Sandra Bullock puts in an earnest performance in this unconvincing remake of British miniseries Unforgiven
Dir: Nora Fingscheidt. US. 2021. 112mins
After serving 20 years in prison, a convicted murderer discovers just how hard it is to rebuild her life in The Unforgivable, a frustrating drama that struggles to be either a thoughtful character study or a slow-burn thriller. Sandra Bullock earnestly portrays the emotionally scarred protagonist seeking to reconnect with her much-younger sister, but this adaptation of the 2009 British miniseries Unforgiven never settles on one compelling tone, wandering into unconvincing, pulpier terrain in its second half.
Initially, a realistic look at a convict’s navigation of post-prison life, the film’s plot starts offering disappointingly movie-ish twists
Releasing in US theatres on November 24, director Nora Fingscheidt’s English-language debut will start streaming on Netflix December 10. Bullock is joined by fellow Oscar-winner Viola Davis, and those partial to sombre, gritty dramas may be intrigued. But in the midst of a packed awards season, The Unforgivable could fall through the cracks against higher-profile fare.
Bullock plays Ruth, a convict let out early for good behaviour. But as she meets with her no-nonsense parole officer Vince (Rob Morgan), she knows that readjusting to the outside world will be difficult — especially considering she was sent away for killing a police officer. Working menial jobs and living in a halfway house, Ruth stays focused on one task, finding her sister Katherine (Aisling Franciosi), who she raised as a girl and was given up for adoption after Ruth was arrested. Franciosi plays Katherine as a budding pianist who nurses buried trauma; she remembers almost nothing about her time with Ruth, but we see fragments of her distorted, pained memories.
Fingscheidt (System Crasher) sets the story in Seattle, the city’s perpetual grey skies echoing the story’s despairing mood. Her face ashen, Bullock depicts Ruth as a hardened, wary soul — a bit like a caged animal who is not sure about her new freedom. One could hardly blame Ruth for being brittle: The Unforgivable is strongest when it illustrates the real-world challenges that former inmates encounter when the outside world continues to punish them, even though they’ve served their time. Ruth can barely find employment — she loses one job after her boss is made aware of her criminal record — and she lives in fear of anyone discovering her specific crime. (As she’ll learn in painful fashion, some people don’t take too kindly to cop killers.)
Initially a realistic look at a convict’s navigation of post-prison life, the film’s plot starts offering disappointingly movie-ish twists. The sons of the man Ruth shot (Will Pullen, Thomas Guiry) begin planning their revenge, while a possible love interest in the form of bashful coworker Blake (Jon Bernthal) fails to offer much in the way of surprises. At the same time, the couple who adopted Katherine when she was five (Richard Thomas, Linda Emond) aren’t happy to learn that Ruth is looking for her — a mission aided by kindly lawyer John (Vincent D’Onofrio), who takes pity on Ruth. These seemingly disparate threads will eventually come together, but Fingscheidt gives the proceedings a melodramatic flair which is meant to suggest grand tragedy but ends up feeling manipulative and convoluted.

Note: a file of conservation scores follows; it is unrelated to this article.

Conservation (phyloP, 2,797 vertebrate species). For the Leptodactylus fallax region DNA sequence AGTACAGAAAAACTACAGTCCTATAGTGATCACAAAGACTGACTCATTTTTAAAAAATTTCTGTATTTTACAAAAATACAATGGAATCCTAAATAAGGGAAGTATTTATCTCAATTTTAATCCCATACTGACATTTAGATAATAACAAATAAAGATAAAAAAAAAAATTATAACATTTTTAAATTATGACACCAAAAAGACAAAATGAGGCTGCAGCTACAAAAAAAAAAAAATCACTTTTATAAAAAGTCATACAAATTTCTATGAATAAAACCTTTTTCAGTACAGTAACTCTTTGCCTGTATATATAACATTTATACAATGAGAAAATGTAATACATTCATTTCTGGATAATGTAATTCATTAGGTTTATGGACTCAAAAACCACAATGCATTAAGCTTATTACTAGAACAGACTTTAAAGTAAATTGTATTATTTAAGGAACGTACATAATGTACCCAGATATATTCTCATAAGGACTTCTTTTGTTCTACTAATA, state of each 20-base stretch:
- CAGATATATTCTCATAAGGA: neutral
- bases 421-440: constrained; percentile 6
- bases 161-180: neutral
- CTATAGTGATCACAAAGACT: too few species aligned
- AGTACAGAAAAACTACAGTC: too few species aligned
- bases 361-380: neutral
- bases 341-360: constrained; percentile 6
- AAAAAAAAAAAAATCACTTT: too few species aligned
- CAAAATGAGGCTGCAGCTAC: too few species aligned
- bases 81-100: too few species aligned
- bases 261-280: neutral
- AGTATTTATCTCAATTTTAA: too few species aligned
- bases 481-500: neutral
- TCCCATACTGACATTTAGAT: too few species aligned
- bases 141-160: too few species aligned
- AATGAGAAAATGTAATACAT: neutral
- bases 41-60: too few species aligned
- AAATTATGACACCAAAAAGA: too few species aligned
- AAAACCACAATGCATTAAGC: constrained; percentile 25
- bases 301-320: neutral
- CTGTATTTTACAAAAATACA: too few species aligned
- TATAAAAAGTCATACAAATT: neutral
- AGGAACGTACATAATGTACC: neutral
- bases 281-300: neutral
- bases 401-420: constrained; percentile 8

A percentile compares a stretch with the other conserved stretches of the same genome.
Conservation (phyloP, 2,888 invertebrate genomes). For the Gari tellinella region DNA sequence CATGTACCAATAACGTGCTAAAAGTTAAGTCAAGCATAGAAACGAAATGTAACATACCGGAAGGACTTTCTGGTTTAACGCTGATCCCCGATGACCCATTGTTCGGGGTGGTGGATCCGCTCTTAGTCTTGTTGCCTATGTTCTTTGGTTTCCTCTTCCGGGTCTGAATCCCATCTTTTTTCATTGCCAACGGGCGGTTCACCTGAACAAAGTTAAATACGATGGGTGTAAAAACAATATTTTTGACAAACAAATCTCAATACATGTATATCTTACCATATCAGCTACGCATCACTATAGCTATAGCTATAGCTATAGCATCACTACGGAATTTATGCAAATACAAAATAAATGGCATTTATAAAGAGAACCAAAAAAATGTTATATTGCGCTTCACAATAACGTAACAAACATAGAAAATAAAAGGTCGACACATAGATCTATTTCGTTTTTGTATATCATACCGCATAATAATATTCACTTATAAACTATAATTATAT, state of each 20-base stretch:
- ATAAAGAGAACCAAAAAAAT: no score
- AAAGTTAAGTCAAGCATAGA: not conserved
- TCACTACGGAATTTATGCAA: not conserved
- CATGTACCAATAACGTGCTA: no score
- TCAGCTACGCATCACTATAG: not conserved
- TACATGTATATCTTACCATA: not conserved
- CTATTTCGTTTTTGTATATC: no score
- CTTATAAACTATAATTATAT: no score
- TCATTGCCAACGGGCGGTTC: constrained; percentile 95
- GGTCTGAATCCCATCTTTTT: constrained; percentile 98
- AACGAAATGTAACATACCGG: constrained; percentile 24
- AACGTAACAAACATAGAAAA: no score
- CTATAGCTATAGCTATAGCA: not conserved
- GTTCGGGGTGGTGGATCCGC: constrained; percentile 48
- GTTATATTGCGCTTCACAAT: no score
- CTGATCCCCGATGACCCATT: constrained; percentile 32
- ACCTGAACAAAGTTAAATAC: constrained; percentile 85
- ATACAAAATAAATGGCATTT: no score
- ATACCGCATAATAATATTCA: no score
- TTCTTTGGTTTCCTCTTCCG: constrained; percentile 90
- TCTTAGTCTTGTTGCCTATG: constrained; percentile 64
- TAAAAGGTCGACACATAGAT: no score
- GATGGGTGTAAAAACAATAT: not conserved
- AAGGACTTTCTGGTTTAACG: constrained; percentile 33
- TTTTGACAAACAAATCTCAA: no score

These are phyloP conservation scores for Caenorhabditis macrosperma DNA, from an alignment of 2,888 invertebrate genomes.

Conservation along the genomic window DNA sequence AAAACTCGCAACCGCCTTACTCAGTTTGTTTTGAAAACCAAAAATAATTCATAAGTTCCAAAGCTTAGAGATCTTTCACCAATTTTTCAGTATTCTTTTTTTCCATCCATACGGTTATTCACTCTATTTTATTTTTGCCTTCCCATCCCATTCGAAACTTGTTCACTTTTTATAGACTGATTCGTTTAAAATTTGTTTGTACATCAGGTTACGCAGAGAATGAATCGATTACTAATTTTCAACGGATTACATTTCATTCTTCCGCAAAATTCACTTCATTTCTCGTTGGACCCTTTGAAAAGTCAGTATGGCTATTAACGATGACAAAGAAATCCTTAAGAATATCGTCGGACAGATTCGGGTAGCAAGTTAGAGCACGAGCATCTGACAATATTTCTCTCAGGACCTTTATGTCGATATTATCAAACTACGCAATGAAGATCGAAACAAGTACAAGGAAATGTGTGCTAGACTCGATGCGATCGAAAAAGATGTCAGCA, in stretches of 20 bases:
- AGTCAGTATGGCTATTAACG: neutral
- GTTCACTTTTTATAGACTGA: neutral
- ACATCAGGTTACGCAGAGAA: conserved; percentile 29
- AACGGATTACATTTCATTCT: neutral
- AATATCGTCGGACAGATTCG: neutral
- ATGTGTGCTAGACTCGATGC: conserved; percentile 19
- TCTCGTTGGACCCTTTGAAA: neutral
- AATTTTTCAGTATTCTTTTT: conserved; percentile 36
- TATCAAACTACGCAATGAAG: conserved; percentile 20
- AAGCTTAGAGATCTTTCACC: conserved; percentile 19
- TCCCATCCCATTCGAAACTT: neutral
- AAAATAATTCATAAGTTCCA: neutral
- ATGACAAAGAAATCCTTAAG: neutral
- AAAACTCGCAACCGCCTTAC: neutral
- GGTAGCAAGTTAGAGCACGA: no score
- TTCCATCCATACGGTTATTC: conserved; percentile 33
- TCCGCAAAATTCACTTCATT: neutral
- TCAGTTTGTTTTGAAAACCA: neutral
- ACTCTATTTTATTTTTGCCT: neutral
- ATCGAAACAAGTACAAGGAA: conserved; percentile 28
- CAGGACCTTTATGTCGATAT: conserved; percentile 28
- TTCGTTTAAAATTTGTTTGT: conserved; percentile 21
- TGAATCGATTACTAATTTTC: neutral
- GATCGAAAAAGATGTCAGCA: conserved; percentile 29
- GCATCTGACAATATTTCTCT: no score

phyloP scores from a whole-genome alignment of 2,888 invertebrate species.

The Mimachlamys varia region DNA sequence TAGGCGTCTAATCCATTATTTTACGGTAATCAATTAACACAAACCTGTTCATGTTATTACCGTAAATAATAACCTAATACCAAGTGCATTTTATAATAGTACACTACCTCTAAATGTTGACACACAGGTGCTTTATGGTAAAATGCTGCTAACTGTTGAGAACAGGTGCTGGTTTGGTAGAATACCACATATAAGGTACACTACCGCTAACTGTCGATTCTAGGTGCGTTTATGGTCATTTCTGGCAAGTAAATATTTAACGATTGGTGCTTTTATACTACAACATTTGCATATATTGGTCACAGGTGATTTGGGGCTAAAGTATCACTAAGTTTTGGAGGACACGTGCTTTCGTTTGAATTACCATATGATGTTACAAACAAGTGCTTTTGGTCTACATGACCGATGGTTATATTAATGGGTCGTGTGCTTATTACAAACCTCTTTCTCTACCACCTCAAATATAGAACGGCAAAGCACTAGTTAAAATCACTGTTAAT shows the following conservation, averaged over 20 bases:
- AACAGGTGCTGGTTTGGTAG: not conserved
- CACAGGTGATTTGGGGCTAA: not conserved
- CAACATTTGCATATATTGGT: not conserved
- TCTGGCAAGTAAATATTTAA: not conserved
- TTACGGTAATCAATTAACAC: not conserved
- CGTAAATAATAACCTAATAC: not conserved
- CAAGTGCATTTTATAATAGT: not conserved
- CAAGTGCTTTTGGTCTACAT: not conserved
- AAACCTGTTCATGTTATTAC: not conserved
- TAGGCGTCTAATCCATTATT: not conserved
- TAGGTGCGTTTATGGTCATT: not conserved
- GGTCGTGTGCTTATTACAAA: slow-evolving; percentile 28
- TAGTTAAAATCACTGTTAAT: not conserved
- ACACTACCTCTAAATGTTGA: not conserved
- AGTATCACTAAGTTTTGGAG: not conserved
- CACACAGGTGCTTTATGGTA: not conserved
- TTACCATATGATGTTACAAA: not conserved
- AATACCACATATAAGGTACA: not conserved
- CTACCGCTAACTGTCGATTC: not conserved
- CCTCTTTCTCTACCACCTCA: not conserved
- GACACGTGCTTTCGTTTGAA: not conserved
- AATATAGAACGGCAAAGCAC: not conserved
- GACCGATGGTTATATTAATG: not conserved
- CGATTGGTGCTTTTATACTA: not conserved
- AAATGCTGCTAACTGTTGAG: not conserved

As a result, Bullock’s solemn performance becomes merely another cog in the narrative engine. Through a series of laboured flashbacks, we get glimpses of her crime, which involved a tense standoff with the authorities during a forced eviction, and The Unforgivable uses these clues to emphasise her anguish and guilt. But John’s far less supportive wife Liz (Davis, commanding in a small role) refuses to feel sorry for Ruth, arguing that her desire to find Katherine is selfish rather than what’s best for the young woman. But rather than allowing the audience to wrestle with the story’s central questions — should murderers be forgiven? Can bad people ever be redeemed? — The Unforgivable introduces a few late-stage reveals that simplify and sidestep potentially fascinating ethical debates. Maybe Ruth isn’t worthy of forgiveness, but she deserves better than that.
Production companies: GK Films, Fortis Films
Worldwide distribution: Netflix
Producers: Graham King, Sandra Bullock, Veronica Ferres
Screenplay: Peter Craig, Hillary Seitz and Courtenay Miles, based on the TV series Unforgiven by Sally Wainwright
Production design: Kim Jennings
Editing: Joe Walker, Stephan Bechinger
Cinematography: Guillermo Navarro
Music: Hans Zimmer and David Fleming
Main cast: Sandra Bullock, Vincent D’Onofrio, Jon Bernthal, Richard Thomas, Linda Emond, Aisling Franciosi, Rob Morgan, Viola Davis